Protein will also help with increased muscle performance. When you are lifting that heavy weight, having some protein in your system to use will help contract and complete the movement to a higher standard than if you hadn’t eaten any protein prior.


There is reason to believe that drinking a protein shake before a workout will have impacts on how well you recover after, how well you perform during, and how your body composition ultimately changes.


What is Fat’s role?


Where carbs / glycogen are used for shorter, intense workouts, Fat is the source of fuel for longer and moderate-to-low intensity exercise.


For example if you are doing a long run at a moderate pace your fat storage's will be used to fuel your workout. This is because it takes longer for fat to be broken down and transferred for use.


You might have heard of this “fat burning zone”. This is a true statement in that during low intensity exercise where your heart rate is between 50-70% you will primarily be using fat as your energy burner.


This however does not burn a ton of calories since the process is slow. So although you might think that staying in this “fat burning zone” is ideal for overall calorie loss - it is simply not intense enough to burn as many calories as you can doing higher intensity activity.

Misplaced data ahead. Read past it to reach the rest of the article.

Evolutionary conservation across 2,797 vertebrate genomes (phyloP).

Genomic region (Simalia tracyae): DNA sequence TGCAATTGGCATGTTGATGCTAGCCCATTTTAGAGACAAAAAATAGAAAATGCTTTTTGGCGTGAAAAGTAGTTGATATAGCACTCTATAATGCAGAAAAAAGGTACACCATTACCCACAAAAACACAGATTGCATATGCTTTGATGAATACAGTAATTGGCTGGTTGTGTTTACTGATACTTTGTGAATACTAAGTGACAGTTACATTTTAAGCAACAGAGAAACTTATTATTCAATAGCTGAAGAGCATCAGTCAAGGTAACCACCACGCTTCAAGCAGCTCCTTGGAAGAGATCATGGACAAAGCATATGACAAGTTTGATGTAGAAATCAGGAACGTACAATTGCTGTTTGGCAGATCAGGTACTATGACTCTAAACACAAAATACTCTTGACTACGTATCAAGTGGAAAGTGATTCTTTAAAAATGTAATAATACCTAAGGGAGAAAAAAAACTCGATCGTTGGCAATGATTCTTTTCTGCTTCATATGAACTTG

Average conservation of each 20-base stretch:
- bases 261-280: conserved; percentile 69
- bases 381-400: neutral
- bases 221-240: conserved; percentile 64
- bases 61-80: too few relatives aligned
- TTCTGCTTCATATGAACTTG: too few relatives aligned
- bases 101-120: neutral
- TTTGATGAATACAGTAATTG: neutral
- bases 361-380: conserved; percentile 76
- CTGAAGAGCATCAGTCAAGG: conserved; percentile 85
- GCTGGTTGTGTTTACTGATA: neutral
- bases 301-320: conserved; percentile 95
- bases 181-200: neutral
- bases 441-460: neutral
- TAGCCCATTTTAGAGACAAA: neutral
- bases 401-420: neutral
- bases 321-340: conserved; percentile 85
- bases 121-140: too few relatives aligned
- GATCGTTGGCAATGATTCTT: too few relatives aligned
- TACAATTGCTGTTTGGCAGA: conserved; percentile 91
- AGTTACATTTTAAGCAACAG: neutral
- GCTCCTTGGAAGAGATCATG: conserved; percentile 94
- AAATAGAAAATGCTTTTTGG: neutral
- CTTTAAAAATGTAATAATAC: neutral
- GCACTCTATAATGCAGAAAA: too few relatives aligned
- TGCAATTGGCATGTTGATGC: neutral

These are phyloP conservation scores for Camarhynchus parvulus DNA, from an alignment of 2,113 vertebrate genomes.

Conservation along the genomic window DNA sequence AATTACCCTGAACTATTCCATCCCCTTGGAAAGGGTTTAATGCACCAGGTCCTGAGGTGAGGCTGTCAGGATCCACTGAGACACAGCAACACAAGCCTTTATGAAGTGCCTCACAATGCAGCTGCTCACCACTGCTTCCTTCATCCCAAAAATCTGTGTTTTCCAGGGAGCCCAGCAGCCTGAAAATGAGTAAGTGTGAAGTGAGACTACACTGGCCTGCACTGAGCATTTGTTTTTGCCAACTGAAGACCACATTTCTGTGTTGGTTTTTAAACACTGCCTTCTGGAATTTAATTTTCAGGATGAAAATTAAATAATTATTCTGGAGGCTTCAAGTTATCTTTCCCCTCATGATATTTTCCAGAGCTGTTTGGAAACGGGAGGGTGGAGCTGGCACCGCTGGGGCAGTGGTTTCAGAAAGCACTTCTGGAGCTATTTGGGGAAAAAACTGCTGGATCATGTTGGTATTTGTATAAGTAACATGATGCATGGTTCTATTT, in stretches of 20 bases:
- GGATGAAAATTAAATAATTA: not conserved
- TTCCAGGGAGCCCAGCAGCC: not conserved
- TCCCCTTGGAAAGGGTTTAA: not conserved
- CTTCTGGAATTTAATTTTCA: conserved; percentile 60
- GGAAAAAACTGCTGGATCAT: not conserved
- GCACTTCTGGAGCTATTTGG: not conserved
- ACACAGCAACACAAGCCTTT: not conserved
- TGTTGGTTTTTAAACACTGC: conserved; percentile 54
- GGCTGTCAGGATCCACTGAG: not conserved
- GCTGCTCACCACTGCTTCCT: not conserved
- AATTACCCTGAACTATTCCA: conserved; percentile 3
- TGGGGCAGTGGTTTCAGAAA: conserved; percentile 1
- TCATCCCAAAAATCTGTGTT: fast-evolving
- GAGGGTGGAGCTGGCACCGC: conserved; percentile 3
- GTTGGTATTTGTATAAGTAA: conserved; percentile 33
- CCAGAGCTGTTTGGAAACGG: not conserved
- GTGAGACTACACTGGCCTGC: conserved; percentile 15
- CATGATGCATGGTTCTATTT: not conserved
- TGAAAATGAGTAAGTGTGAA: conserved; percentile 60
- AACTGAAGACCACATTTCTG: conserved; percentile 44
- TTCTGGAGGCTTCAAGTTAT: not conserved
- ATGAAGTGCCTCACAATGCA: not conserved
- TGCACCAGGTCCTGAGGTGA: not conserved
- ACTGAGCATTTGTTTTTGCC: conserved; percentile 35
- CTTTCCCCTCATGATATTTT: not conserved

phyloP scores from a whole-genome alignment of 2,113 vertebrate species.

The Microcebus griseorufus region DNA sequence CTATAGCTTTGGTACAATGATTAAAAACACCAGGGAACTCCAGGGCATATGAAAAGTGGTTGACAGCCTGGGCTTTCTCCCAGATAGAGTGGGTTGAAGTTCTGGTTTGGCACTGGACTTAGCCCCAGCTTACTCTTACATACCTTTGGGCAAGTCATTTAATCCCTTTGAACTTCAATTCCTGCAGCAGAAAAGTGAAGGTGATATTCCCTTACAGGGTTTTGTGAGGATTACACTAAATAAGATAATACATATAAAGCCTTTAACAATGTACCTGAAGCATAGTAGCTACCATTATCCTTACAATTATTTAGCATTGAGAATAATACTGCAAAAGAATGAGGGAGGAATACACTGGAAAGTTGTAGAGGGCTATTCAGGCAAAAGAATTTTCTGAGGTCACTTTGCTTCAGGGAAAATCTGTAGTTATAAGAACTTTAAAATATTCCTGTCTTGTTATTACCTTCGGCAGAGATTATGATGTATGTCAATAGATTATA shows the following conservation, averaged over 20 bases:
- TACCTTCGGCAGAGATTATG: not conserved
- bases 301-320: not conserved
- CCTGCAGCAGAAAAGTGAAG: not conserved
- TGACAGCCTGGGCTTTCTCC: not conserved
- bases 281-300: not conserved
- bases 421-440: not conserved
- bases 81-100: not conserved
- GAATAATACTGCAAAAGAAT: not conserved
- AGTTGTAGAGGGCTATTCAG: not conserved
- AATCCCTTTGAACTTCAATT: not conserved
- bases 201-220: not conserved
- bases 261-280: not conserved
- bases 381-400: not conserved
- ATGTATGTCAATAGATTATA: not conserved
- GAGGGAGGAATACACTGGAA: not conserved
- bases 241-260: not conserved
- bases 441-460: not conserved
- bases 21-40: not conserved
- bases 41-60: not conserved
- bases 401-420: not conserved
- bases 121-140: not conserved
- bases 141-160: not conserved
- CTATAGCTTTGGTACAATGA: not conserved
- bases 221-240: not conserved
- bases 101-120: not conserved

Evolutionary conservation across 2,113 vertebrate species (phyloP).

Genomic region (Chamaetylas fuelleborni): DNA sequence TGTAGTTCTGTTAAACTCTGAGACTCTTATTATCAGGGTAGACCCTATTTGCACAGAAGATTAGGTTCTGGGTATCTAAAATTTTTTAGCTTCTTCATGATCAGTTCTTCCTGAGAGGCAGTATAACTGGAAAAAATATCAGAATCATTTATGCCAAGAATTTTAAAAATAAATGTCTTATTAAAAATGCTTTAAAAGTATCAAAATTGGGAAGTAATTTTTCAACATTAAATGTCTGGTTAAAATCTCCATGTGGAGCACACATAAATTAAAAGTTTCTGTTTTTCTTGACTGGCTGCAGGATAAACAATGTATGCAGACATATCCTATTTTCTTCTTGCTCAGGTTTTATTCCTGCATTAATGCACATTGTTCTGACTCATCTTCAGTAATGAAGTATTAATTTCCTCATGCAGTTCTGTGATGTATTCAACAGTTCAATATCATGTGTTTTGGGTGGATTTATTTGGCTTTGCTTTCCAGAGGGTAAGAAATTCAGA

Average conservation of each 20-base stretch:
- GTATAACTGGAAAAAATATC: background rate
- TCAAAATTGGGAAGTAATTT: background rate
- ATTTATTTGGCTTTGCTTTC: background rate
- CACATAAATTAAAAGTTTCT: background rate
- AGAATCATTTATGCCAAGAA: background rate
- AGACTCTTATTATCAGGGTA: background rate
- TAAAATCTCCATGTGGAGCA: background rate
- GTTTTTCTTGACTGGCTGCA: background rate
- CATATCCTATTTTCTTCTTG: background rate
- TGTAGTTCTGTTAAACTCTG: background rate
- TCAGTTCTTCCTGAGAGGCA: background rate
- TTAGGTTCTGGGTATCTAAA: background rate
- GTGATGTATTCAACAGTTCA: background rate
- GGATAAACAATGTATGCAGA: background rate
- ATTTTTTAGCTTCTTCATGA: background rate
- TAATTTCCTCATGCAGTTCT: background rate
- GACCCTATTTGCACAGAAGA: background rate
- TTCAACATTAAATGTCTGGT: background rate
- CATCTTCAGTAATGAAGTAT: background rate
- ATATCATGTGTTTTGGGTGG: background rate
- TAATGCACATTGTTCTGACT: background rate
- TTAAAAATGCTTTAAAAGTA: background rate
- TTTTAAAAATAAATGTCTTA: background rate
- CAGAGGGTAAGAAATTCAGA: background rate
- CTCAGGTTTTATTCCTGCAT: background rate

Fat is the macronutrient you need to be more cognizant of when it comes to work out times and digestion times. Often you will find that if you eat a meal that is higher in fat 45 minutes before a workout - you'll feel that dreaded bloat. No one likes working out with a full stomach.


Timing your pre-workout meal is key


Timing of your meal before working out can make a huge difference in your success and results. Think about it - if you eat a big meal 30 minutes before working out, how do you think you will feel?


Are you feeling lethargic?


Do you feel “too full” to really push it?


What if you ate way too far in advance (3-4 hours)?


Are you feeling “weak” and unable to lift like you normally do?


Are you hearing stomach grumbles and getting irritable?


These are huge indicators into the timing of your meal and how it is vitally important.


To answer the question of “what’s the best timing for meals before a workout” - we need to take into account the 3 macronutrients and how they break down and allow your body to use the necessary energy.


Generally speaking however - if you eat a full complete meal about 2-3 hours before exercise you will be able to hit a sweet spot. A complete meal consists of a quality protein, smart carbohydrate, and healthy fat.